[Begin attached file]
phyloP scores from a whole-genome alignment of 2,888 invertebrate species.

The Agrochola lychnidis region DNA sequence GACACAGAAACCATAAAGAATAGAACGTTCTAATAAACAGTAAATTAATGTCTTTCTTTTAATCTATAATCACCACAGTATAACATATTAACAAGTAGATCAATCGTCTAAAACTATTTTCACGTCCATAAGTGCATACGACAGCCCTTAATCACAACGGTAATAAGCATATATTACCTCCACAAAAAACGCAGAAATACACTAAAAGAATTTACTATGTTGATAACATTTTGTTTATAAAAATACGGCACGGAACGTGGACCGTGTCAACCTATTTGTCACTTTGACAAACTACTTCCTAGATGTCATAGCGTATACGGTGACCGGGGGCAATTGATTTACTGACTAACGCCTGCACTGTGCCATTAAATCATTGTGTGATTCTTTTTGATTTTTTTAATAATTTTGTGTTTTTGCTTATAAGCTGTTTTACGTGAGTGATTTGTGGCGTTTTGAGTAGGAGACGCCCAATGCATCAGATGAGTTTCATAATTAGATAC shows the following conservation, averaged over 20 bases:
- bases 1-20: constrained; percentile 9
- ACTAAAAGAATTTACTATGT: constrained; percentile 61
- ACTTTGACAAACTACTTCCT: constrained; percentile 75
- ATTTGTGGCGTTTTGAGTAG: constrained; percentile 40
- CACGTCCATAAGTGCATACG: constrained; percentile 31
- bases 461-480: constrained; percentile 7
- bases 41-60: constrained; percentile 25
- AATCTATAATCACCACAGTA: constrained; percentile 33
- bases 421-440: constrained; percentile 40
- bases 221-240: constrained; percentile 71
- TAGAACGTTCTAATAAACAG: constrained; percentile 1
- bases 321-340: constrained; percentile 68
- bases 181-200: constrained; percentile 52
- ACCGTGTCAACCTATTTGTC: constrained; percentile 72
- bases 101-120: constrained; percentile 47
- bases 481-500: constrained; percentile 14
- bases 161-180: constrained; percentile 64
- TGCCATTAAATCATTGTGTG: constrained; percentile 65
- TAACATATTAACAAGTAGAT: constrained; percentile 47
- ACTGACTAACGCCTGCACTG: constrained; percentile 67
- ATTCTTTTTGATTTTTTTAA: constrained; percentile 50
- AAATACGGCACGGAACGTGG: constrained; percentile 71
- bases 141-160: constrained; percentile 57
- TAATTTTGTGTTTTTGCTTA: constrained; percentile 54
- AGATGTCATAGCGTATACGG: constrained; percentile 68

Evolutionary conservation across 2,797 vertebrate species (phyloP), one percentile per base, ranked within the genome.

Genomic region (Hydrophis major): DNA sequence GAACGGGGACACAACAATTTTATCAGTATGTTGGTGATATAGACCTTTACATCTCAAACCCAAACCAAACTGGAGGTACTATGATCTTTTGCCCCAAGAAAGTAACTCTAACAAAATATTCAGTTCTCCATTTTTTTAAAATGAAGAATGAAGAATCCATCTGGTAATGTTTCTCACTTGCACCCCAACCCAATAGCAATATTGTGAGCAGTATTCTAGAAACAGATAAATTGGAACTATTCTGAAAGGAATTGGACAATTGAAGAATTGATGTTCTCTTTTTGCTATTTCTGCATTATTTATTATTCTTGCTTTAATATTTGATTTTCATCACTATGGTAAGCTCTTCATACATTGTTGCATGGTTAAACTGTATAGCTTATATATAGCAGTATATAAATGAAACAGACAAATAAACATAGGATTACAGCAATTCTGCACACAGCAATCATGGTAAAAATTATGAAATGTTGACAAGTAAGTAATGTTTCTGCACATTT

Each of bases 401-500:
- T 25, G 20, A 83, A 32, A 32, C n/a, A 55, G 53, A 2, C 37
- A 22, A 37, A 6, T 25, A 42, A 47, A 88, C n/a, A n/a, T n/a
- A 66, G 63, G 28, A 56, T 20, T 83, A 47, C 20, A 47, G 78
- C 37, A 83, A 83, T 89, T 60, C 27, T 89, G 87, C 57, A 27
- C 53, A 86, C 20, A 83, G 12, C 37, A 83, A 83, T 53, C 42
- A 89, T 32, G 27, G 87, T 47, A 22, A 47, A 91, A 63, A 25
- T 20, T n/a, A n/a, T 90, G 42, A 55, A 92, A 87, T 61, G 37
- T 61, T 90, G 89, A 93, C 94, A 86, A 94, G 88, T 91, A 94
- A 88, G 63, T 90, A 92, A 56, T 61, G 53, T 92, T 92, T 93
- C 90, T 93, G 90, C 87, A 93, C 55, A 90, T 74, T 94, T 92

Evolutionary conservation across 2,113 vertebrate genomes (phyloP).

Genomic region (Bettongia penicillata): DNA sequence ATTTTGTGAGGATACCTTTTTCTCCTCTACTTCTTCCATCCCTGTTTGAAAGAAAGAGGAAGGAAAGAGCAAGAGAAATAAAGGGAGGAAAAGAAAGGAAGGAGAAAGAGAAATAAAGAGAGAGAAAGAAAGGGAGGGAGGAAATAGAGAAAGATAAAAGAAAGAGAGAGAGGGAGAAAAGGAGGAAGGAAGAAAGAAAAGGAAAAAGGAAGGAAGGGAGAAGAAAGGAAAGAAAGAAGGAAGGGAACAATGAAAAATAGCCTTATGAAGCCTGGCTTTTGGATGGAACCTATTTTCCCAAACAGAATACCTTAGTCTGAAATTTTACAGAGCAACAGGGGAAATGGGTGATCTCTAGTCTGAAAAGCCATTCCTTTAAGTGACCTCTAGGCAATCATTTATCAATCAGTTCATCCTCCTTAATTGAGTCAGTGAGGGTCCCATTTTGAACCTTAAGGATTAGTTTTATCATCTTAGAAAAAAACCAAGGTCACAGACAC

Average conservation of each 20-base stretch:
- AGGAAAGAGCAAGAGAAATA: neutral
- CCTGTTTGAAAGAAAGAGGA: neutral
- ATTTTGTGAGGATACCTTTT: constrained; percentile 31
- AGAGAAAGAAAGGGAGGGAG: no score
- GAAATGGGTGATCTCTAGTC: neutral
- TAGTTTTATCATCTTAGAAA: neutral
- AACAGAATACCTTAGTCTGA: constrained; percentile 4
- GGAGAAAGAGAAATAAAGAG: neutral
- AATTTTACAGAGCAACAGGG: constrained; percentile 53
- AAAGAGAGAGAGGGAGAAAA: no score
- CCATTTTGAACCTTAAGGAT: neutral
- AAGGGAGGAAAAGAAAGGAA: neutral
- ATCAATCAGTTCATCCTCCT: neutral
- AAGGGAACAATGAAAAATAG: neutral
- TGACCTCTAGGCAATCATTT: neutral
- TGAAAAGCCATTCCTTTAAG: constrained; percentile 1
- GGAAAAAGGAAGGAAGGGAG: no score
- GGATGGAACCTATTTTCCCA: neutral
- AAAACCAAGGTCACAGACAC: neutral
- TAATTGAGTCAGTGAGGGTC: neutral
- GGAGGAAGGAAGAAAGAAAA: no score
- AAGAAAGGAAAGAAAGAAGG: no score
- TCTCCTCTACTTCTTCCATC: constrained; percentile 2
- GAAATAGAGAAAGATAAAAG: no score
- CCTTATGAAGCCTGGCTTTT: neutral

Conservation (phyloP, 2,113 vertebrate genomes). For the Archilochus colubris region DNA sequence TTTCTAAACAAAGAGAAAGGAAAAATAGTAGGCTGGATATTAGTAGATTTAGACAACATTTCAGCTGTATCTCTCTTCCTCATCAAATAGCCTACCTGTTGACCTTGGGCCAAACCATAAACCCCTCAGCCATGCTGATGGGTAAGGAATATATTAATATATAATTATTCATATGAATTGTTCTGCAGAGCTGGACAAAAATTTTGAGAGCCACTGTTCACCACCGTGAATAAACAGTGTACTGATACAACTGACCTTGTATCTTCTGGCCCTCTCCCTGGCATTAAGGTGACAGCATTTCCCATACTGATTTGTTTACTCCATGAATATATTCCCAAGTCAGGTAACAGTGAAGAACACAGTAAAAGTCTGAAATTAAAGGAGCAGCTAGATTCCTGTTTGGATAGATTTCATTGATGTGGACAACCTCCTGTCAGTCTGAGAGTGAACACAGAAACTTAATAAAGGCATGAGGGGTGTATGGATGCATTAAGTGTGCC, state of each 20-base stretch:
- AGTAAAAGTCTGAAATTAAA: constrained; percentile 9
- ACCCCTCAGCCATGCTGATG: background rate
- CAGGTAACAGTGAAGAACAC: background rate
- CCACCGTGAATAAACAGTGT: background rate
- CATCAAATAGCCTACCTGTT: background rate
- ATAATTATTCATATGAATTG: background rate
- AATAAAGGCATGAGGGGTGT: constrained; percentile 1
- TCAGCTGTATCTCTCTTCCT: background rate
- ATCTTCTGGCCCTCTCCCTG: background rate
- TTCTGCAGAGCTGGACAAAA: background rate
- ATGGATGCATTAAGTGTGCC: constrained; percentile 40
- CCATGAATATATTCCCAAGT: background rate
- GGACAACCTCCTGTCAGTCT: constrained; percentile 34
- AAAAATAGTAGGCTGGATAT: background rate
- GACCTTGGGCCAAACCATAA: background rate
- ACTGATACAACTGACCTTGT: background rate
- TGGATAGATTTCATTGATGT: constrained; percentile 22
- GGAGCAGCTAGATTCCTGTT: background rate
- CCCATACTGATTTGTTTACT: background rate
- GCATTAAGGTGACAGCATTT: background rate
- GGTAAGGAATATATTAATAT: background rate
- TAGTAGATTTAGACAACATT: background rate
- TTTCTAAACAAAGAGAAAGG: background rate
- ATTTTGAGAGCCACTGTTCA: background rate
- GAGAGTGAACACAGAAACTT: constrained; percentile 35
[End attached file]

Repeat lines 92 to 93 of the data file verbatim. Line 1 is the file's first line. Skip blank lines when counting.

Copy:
- TTTCTAAACAAAGAGAAAGG: background rate
- ATTTTGAGAGCCACTGTTCA: background rate